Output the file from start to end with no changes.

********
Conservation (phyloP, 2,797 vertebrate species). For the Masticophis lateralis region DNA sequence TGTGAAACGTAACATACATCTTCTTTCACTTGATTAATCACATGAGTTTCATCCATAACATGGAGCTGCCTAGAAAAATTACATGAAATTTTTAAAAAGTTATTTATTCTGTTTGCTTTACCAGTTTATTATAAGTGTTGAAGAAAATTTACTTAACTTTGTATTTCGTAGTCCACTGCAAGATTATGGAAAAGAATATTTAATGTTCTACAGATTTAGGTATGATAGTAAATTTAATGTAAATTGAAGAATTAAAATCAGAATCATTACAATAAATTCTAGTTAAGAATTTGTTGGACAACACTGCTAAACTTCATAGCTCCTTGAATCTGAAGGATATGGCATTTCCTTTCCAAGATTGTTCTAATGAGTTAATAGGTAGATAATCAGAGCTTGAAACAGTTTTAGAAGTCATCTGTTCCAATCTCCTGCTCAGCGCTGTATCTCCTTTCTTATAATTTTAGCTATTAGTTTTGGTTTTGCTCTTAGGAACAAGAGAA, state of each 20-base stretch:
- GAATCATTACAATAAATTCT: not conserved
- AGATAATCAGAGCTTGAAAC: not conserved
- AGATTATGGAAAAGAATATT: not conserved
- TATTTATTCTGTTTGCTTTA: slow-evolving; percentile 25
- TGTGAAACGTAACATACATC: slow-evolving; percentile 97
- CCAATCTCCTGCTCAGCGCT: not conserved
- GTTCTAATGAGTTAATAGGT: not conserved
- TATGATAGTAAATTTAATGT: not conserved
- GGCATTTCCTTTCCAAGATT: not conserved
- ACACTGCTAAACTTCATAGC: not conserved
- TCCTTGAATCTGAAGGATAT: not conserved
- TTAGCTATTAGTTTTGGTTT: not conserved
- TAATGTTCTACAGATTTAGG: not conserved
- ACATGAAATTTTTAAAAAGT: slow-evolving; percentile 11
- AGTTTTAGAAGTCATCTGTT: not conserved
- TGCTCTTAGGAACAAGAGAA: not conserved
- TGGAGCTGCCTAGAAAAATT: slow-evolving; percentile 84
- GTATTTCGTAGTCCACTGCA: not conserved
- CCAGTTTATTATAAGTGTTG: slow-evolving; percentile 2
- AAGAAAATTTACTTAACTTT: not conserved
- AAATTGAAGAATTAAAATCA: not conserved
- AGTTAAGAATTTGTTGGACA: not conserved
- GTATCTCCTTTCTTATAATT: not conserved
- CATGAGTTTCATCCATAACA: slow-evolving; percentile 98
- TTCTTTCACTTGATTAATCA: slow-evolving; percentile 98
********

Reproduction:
Conservation (phyloP, 2,797 vertebrate species). For the Masticophis lateralis region DNA sequence TGTGAAACGTAACATACATCTTCTTTCACTTGATTAATCACATGAGTTTCATCCATAACATGGAGCTGCCTAGAAAAATTACATGAAATTTTTAAAAAGTTATTTATTCTGTTTGCTTTACCAGTTTATTATAAGTGTTGAAGAAAATTTACTTAACTTTGTATTTCGTAGTCCACTGCAAGATTATGGAAAAGAATATTTAATGTTCTACAGATTTAGGTATGATAGTAAATTTAATGTAAATTGAAGAATTAAAATCAGAATCATTACAATAAATTCTAGTTAAGAATTTGTTGGACAACACTGCTAAACTTCATAGCTCCTTGAATCTGAAGGATATGGCATTTCCTTTCCAAGATTGTTCTAATGAGTTAATAGGTAGATAATCAGAGCTTGAAACAGTTTTAGAAGTCATCTGTTCCAATCTCCTGCTCAGCGCTGTATCTCCTTTCTTATAATTTTAGCTATTAGTTTTGGTTTTGCTCTTAGGAACAAGAGAA, state of each 20-base stretch:
- GAATCATTACAATAAATTCT: not conserved
- AGATAATCAGAGCTTGAAAC: not conserved
- AGATTATGGAAAAGAATATT: not conserved
- TATTTATTCTGTTTGCTTTA: slow-evolving; percentile 25
- TGTGAAACGTAACATACATC: slow-evolving; percentile 97
- CCAATCTCCTGCTCAGCGCT: not conserved
- GTTCTAATGAGTTAATAGGT: not conserved
- TATGATAGTAAATTTAATGT: not conserved
- GGCATTTCCTTTCCAAGATT: not conserved
- ACACTGCTAAACTTCATAGC: not conserved
- TCCTTGAATCTGAAGGATAT: not conserved
- TTAGCTATTAGTTTTGGTTT: not conserved
- TAATGTTCTACAGATTTAGG: not conserved
- ACATGAAATTTTTAAAAAGT: slow-evolving; percentile 11
- AGTTTTAGAAGTCATCTGTT: not conserved
- TGCTCTTAGGAACAAGAGAA: not conserved
- TGGAGCTGCCTAGAAAAATT: slow-evolving; percentile 84
- GTATTTCGTAGTCCACTGCA: not conserved
- CCAGTTTATTATAAGTGTTG: slow-evolving; percentile 2
- AAGAAAATTTACTTAACTTT: not conserved
- AAATTGAAGAATTAAAATCA: not conserved
- AGTTAAGAATTTGTTGGACA: not conserved
- GTATCTCCTTTCTTATAATT: not conserved
- CATGAGTTTCATCCATAACA: slow-evolving; percentile 98
- TTCTTTCACTTGATTAATCA: slow-evolving; percentile 98